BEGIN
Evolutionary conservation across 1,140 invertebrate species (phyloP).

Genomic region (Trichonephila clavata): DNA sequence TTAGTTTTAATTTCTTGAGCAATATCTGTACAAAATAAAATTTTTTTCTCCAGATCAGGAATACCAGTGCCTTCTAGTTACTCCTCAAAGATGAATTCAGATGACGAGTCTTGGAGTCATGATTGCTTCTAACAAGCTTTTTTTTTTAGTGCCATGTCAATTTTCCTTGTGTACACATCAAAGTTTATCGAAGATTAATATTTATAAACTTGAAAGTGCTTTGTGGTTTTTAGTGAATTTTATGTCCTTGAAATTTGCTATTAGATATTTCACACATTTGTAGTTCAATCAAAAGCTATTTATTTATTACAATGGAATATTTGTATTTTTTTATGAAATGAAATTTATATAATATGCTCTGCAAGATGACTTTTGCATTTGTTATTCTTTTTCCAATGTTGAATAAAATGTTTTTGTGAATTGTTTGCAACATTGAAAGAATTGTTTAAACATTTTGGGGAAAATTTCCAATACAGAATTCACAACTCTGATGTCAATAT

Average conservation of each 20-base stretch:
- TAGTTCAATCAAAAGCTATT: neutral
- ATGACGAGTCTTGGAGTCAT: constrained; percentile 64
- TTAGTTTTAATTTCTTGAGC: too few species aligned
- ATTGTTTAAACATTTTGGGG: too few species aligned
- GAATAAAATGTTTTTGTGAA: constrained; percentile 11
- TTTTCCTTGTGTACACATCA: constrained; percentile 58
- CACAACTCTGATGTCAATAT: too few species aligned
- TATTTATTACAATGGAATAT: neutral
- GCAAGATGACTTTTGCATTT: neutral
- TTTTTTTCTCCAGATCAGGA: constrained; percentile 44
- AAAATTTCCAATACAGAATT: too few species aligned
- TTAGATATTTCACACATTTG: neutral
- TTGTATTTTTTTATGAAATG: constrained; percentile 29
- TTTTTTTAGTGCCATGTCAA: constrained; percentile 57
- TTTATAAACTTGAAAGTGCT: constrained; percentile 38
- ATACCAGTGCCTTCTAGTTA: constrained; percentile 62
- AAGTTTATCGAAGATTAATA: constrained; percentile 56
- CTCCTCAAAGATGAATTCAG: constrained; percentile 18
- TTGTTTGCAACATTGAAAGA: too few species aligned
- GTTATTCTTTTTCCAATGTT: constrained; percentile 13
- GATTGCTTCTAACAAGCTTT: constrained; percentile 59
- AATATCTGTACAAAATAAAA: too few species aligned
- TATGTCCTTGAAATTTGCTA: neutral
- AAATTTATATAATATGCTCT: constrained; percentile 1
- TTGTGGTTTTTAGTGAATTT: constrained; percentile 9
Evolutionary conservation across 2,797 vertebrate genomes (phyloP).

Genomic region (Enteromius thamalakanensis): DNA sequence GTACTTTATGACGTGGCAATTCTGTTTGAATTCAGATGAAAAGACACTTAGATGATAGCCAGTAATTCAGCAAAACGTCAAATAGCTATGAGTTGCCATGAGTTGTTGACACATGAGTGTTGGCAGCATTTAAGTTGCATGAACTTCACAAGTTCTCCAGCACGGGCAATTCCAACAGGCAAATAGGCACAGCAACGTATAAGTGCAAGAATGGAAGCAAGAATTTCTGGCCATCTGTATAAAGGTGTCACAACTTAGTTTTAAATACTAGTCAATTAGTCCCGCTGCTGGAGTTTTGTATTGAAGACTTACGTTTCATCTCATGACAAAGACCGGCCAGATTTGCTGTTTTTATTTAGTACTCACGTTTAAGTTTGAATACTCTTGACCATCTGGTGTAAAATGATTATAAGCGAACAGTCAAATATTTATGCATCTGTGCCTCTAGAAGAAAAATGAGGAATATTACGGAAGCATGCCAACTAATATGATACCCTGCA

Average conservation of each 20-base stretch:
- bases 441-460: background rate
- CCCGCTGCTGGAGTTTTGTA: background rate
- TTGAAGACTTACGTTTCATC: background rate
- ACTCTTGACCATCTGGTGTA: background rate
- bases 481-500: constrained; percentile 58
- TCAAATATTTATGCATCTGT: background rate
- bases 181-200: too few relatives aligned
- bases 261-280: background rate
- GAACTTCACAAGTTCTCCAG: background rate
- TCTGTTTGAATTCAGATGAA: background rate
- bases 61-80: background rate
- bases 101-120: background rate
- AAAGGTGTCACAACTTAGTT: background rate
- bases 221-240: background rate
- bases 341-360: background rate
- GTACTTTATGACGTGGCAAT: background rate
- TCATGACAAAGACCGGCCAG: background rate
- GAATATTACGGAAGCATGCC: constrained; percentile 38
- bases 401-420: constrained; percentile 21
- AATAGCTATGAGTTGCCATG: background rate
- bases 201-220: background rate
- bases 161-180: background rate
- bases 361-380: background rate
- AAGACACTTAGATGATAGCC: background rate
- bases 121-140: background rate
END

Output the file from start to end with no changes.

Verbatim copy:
Evolutionary conservation across 1,140 invertebrate species (phyloP).

Genomic region (Trichonephila clavata): DNA sequence TTAGTTTTAATTTCTTGAGCAATATCTGTACAAAATAAAATTTTTTTCTCCAGATCAGGAATACCAGTGCCTTCTAGTTACTCCTCAAAGATGAATTCAGATGACGAGTCTTGGAGTCATGATTGCTTCTAACAAGCTTTTTTTTTTAGTGCCATGTCAATTTTCCTTGTGTACACATCAAAGTTTATCGAAGATTAATATTTATAAACTTGAAAGTGCTTTGTGGTTTTTAGTGAATTTTATGTCCTTGAAATTTGCTATTAGATATTTCACACATTTGTAGTTCAATCAAAAGCTATTTATTTATTACAATGGAATATTTGTATTTTTTTATGAAATGAAATTTATATAATATGCTCTGCAAGATGACTTTTGCATTTGTTATTCTTTTTCCAATGTTGAATAAAATGTTTTTGTGAATTGTTTGCAACATTGAAAGAATTGTTTAAACATTTTGGGGAAAATTTCCAATACAGAATTCACAACTCTGATGTCAATAT

Average conservation of each 20-base stretch:
- TAGTTCAATCAAAAGCTATT: neutral
- ATGACGAGTCTTGGAGTCAT: constrained; percentile 64
- TTAGTTTTAATTTCTTGAGC: too few species aligned
- ATTGTTTAAACATTTTGGGG: too few species aligned
- GAATAAAATGTTTTTGTGAA: constrained; percentile 11
- TTTTCCTTGTGTACACATCA: constrained; percentile 58
- CACAACTCTGATGTCAATAT: too few species aligned
- TATTTATTACAATGGAATAT: neutral
- GCAAGATGACTTTTGCATTT: neutral
- TTTTTTTCTCCAGATCAGGA: constrained; percentile 44
- AAAATTTCCAATACAGAATT: too few species aligned
- TTAGATATTTCACACATTTG: neutral
- TTGTATTTTTTTATGAAATG: constrained; percentile 29
- TTTTTTTAGTGCCATGTCAA: constrained; percentile 57
- TTTATAAACTTGAAAGTGCT: constrained; percentile 38
- ATACCAGTGCCTTCTAGTTA: constrained; percentile 62
- AAGTTTATCGAAGATTAATA: constrained; percentile 56
- CTCCTCAAAGATGAATTCAG: constrained; percentile 18
- TTGTTTGCAACATTGAAAGA: too few species aligned
- GTTATTCTTTTTCCAATGTT: constrained; percentile 13
- GATTGCTTCTAACAAGCTTT: constrained; percentile 59
- AATATCTGTACAAAATAAAA: too few species aligned
- TATGTCCTTGAAATTTGCTA: neutral
- AAATTTATATAATATGCTCT: constrained; percentile 1
- TTGTGGTTTTTAGTGAATTT: constrained; percentile 9
Evolutionary conservation across 2,797 vertebrate genomes (phyloP).

Genomic region (Enteromius thamalakanensis): DNA sequence GTACTTTATGACGTGGCAATTCTGTTTGAATTCAGATGAAAAGACACTTAGATGATAGCCAGTAATTCAGCAAAACGTCAAATAGCTATGAGTTGCCATGAGTTGTTGACACATGAGTGTTGGCAGCATTTAAGTTGCATGAACTTCACAAGTTCTCCAGCACGGGCAATTCCAACAGGCAAATAGGCACAGCAACGTATAAGTGCAAGAATGGAAGCAAGAATTTCTGGCCATCTGTATAAAGGTGTCACAACTTAGTTTTAAATACTAGTCAATTAGTCCCGCTGCTGGAGTTTTGTATTGAAGACTTACGTTTCATCTCATGACAAAGACCGGCCAGATTTGCTGTTTTTATTTAGTACTCACGTTTAAGTTTGAATACTCTTGACCATCTGGTGTAAAATGATTATAAGCGAACAGTCAAATATTTATGCATCTGTGCCTCTAGAAGAAAAATGAGGAATATTACGGAAGCATGCCAACTAATATGATACCCTGCA

Average conservation of each 20-base stretch:
- bases 441-460: background rate
- CCCGCTGCTGGAGTTTTGTA: background rate
- TTGAAGACTTACGTTTCATC: background rate
- ACTCTTGACCATCTGGTGTA: background rate
- bases 481-500: constrained; percentile 58
- TCAAATATTTATGCATCTGT: background rate
- bases 181-200: too few relatives aligned
- bases 261-280: background rate
- GAACTTCACAAGTTCTCCAG: background rate
- TCTGTTTGAATTCAGATGAA: background rate
- bases 61-80: background rate
- bases 101-120: background rate
- AAAGGTGTCACAACTTAGTT: background rate
- bases 221-240: background rate
- bases 341-360: background rate
- GTACTTTATGACGTGGCAAT: background rate
- TCATGACAAAGACCGGCCAG: background rate
- GAATATTACGGAAGCATGCC: constrained; percentile 38
- bases 401-420: constrained; percentile 21
- AATAGCTATGAGTTGCCATG: background rate
- bases 201-220: background rate
- bases 161-180: background rate
- bases 361-380: background rate
- AAGACACTTAGATGATAGCC: background rate
- bases 121-140: background rate